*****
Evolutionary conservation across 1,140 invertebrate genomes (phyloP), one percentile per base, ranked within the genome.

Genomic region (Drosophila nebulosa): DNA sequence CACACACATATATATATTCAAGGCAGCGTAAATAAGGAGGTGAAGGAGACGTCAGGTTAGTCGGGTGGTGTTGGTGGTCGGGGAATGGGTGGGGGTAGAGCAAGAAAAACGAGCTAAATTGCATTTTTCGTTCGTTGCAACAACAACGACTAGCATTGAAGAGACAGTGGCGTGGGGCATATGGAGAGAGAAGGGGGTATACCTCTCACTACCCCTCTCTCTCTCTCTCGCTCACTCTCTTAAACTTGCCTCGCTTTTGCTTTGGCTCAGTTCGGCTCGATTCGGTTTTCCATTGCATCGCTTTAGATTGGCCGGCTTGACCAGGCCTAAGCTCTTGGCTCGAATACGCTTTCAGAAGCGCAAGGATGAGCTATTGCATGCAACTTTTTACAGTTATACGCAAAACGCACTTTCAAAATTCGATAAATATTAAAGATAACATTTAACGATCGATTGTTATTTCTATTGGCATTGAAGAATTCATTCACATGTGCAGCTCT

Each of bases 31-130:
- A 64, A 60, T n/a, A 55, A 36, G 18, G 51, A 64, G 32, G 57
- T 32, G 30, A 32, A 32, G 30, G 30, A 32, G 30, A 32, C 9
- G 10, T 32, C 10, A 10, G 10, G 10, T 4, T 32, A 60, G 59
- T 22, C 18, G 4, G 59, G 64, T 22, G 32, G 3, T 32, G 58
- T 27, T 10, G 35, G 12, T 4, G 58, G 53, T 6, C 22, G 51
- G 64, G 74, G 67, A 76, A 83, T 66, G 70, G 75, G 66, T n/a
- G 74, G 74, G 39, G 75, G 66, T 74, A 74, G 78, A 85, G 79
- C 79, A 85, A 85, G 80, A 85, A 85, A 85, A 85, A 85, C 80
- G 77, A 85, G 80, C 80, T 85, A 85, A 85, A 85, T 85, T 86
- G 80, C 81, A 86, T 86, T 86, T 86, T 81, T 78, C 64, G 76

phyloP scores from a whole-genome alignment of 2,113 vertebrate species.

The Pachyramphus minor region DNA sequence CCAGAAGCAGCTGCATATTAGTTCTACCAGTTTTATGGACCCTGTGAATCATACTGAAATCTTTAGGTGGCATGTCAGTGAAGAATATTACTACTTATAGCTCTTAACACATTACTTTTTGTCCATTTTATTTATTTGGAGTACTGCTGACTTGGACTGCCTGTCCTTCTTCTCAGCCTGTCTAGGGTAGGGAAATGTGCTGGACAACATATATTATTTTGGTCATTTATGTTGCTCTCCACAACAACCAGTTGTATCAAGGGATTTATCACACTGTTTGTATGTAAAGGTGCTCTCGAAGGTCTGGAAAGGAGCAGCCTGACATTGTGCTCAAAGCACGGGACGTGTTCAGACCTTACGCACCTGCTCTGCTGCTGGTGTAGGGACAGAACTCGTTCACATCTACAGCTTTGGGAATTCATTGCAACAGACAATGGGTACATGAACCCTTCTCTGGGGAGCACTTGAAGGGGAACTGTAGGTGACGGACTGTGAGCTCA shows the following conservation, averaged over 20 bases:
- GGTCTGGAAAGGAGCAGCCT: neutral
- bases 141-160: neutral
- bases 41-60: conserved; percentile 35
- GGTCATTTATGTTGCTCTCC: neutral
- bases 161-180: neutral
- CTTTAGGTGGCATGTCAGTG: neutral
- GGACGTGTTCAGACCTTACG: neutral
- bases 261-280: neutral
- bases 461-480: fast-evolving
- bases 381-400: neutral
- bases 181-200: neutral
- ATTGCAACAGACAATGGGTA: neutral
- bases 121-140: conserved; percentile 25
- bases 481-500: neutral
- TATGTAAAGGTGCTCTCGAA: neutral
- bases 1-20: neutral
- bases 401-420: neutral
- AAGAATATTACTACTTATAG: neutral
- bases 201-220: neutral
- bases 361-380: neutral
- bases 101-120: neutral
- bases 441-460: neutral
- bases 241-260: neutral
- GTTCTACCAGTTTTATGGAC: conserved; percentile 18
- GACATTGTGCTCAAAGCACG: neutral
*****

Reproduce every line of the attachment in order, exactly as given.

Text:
Evolutionary conservation across 1,140 invertebrate genomes (phyloP), one percentile per base, ranked within the genome.

Genomic region (Drosophila nebulosa): DNA sequence CACACACATATATATATTCAAGGCAGCGTAAATAAGGAGGTGAAGGAGACGTCAGGTTAGTCGGGTGGTGTTGGTGGTCGGGGAATGGGTGGGGGTAGAGCAAGAAAAACGAGCTAAATTGCATTTTTCGTTCGTTGCAACAACAACGACTAGCATTGAAGAGACAGTGGCGTGGGGCATATGGAGAGAGAAGGGGGTATACCTCTCACTACCCCTCTCTCTCTCTCTCGCTCACTCTCTTAAACTTGCCTCGCTTTTGCTTTGGCTCAGTTCGGCTCGATTCGGTTTTCCATTGCATCGCTTTAGATTGGCCGGCTTGACCAGGCCTAAGCTCTTGGCTCGAATACGCTTTCAGAAGCGCAAGGATGAGCTATTGCATGCAACTTTTTACAGTTATACGCAAAACGCACTTTCAAAATTCGATAAATATTAAAGATAACATTTAACGATCGATTGTTATTTCTATTGGCATTGAAGAATTCATTCACATGTGCAGCTCT

Each of bases 31-130:
- A 64, A 60, T n/a, A 55, A 36, G 18, G 51, A 64, G 32, G 57
- T 32, G 30, A 32, A 32, G 30, G 30, A 32, G 30, A 32, C 9
- G 10, T 32, C 10, A 10, G 10, G 10, T 4, T 32, A 60, G 59
- T 22, C 18, G 4, G 59, G 64, T 22, G 32, G 3, T 32, G 58
- T 27, T 10, G 35, G 12, T 4, G 58, G 53, T 6, C 22, G 51
- G 64, G 74, G 67, A 76, A 83, T 66, G 70, G 75, G 66, T n/a
- G 74, G 74, G 39, G 75, G 66, T 74, A 74, G 78, A 85, G 79
- C 79, A 85, A 85, G 80, A 85, A 85, A 85, A 85, A 85, C 80
- G 77, A 85, G 80, C 80, T 85, A 85, A 85, A 85, T 85, T 86
- G 80, C 81, A 86, T 86, T 86, T 86, T 81, T 78, C 64, G 76

phyloP scores from a whole-genome alignment of 2,113 vertebrate species.

The Pachyramphus minor region DNA sequence CCAGAAGCAGCTGCATATTAGTTCTACCAGTTTTATGGACCCTGTGAATCATACTGAAATCTTTAGGTGGCATGTCAGTGAAGAATATTACTACTTATAGCTCTTAACACATTACTTTTTGTCCATTTTATTTATTTGGAGTACTGCTGACTTGGACTGCCTGTCCTTCTTCTCAGCCTGTCTAGGGTAGGGAAATGTGCTGGACAACATATATTATTTTGGTCATTTATGTTGCTCTCCACAACAACCAGTTGTATCAAGGGATTTATCACACTGTTTGTATGTAAAGGTGCTCTCGAAGGTCTGGAAAGGAGCAGCCTGACATTGTGCTCAAAGCACGGGACGTGTTCAGACCTTACGCACCTGCTCTGCTGCTGGTGTAGGGACAGAACTCGTTCACATCTACAGCTTTGGGAATTCATTGCAACAGACAATGGGTACATGAACCCTTCTCTGGGGAGCACTTGAAGGGGAACTGTAGGTGACGGACTGTGAGCTCA shows the following conservation, averaged over 20 bases:
- GGTCTGGAAAGGAGCAGCCT: neutral
- bases 141-160: neutral
- bases 41-60: conserved; percentile 35
- GGTCATTTATGTTGCTCTCC: neutral
- bases 161-180: neutral
- CTTTAGGTGGCATGTCAGTG: neutral
- GGACGTGTTCAGACCTTACG: neutral
- bases 261-280: neutral
- bases 461-480: fast-evolving
- bases 381-400: neutral
- bases 181-200: neutral
- ATTGCAACAGACAATGGGTA: neutral
- bases 121-140: conserved; percentile 25
- bases 481-500: neutral
- TATGTAAAGGTGCTCTCGAA: neutral
- bases 1-20: neutral
- bases 401-420: neutral
- AAGAATATTACTACTTATAG: neutral
- bases 201-220: neutral
- bases 361-380: neutral
- bases 101-120: neutral
- bases 441-460: neutral
- bases 241-260: neutral
- GTTCTACCAGTTTTATGGAC: conserved; percentile 18
- GACATTGTGCTCAAAGCACG: neutral